USING TRIBES TO ‘GET AROUND STATE LAWS’
Federal regulators have cracked down on that practice, and now the lending companies have turned to tribes, which have sovereign immunity.
“Thus far, what we have found is that tribes are playing a nominal role,” Googel said. “The tribes are really being used by the real, outside lender to get around state laws.”
Webb’s situation adds a wrinkle to that. He’s an enrolled member, but his businesses aren’t affiliated with the tribe. But Webb argues that because his businesses are on the Cheyenne River reservation, they operate under the umbrella of sovereign immunity.
“We’re operating within the boundaries of the reservation,” he said. “Therefore, we’re operating under tribal jurisdiction. The people come to us for the loans. We don’t go to them.”
Nathalie Martin, a professor at the University of New Mexico School of Law, has studied the issue of tribes and their relationships with payday lenders and other high-interest loan businesses. She does not think Webb is covered by sovereign immunity.
“I don’t think this is a winning argument,” she said.
“If the lender is literally set up as a tribal corporation and it’s the tribe itself, that’s what is entitled to sovereign immunity, not the person,” Martin added.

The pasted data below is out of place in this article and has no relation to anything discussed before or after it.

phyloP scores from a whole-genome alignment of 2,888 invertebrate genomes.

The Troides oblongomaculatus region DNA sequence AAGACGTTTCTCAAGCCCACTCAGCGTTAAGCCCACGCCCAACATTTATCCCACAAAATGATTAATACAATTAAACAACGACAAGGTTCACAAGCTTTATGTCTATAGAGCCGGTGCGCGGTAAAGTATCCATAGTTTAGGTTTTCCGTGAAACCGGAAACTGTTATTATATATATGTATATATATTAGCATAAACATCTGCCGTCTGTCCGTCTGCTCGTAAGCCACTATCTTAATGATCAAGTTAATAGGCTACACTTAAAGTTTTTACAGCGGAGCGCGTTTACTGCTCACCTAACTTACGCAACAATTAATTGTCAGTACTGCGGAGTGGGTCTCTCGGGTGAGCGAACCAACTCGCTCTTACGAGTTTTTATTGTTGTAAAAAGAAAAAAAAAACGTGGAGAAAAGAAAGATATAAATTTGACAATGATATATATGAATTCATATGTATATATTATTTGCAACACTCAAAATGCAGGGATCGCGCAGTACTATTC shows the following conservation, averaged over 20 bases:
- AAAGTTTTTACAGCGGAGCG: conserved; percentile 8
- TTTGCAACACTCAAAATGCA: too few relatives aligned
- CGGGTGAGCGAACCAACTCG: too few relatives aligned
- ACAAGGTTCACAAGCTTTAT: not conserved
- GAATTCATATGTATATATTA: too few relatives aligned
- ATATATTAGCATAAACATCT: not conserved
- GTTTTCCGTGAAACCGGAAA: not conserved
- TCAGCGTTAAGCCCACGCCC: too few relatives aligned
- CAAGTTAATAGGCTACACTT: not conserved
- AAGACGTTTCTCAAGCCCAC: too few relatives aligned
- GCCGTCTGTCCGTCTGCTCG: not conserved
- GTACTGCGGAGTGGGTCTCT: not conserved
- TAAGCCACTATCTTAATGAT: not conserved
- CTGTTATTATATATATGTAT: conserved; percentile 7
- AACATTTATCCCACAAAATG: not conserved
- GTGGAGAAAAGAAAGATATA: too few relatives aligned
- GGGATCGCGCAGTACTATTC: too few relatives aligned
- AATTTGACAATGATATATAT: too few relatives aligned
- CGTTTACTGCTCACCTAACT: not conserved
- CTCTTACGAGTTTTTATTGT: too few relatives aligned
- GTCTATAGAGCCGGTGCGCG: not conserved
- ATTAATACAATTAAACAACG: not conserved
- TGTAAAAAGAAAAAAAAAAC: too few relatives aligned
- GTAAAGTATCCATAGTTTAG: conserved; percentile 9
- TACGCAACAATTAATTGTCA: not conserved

Cheyenne River Tribal Chairman Kevin Keckler Sr. said Webb’s lending operation is unrelated to the tribe.
Webb said his companies have sold loans to CashCall. During an interview Friday, Webb was at home recovering from an illness, and he said he didn’t have access to records for how many loans had been sold to CashCall.
A representative of CashCall did not return messages.
BUILT ‘INCH BY INCH’ STARTING IN 2009
Webb, 56, said he has a background in banking, and he started building his operation about 2009. It was a slow process because the remote region didn’t have the Internet infrastructure in place, and the operation has been built “inch by inch.”
He employs 100 people, he said. Another 70 positions will be created with expanded Internet capabilities. It’s major employment for the Cheyenne River reservation, and he said some of his employees haven’t had a family member with a full-time job in three or four generations.
In the industry of high-interest loans and high-interest credit cards, officials justify the rates and fees because their clientele have high default rates. The people who seek such loans or credit cards often have sketchy credit histories that bar them from seeking loans from conventional banks.
Webb said his companies’ rates are high because so many people who borrow don’t pay back their loans. Those who make payments also are paying for those who defaulted. And, he added, consumers are warned.
‘CHEAPER THAN A PAYDAY ADVANCE’
In one television ad for Western Sky Financial, one of Webb’s companies, a spokeswoman says: “Yes, the money’s expensive, but it’s a lot cheaper than a payday advance.”